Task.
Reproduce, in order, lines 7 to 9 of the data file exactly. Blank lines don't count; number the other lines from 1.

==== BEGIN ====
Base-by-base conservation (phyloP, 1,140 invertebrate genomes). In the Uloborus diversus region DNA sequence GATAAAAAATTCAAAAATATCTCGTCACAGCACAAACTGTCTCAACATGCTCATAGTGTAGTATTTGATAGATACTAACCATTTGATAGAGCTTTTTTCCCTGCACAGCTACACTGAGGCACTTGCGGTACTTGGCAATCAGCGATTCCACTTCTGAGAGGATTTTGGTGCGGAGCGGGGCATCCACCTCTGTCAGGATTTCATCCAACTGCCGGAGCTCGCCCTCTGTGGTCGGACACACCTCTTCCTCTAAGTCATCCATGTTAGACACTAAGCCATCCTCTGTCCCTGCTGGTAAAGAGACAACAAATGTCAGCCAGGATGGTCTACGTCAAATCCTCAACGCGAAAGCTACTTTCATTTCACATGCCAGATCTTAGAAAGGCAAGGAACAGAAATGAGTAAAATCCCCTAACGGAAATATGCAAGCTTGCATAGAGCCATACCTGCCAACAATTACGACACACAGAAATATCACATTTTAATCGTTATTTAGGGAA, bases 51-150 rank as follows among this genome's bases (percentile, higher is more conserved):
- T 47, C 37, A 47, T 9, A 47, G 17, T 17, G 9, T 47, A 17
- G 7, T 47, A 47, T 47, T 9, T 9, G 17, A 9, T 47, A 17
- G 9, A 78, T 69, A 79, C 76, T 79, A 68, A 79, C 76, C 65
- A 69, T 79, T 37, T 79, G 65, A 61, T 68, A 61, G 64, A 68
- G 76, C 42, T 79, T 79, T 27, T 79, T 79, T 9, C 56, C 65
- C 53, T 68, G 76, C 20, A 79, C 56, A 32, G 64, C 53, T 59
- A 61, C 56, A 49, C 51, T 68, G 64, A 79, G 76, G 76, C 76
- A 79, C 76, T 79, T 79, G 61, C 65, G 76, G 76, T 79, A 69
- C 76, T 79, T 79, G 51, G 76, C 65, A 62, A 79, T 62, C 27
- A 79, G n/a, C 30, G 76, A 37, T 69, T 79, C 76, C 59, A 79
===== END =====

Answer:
- C 53, T 68, G 76, C 20, A 79, C 56, A 32, G 64, C 53, T 59
- A 61, C 56, A 49, C 51, T 68, G 64, A 79, G 76, G 76, C 76
- A 79, C 76, T 79, T 79, G 61, C 65, G 76, G 76, T 79, A 69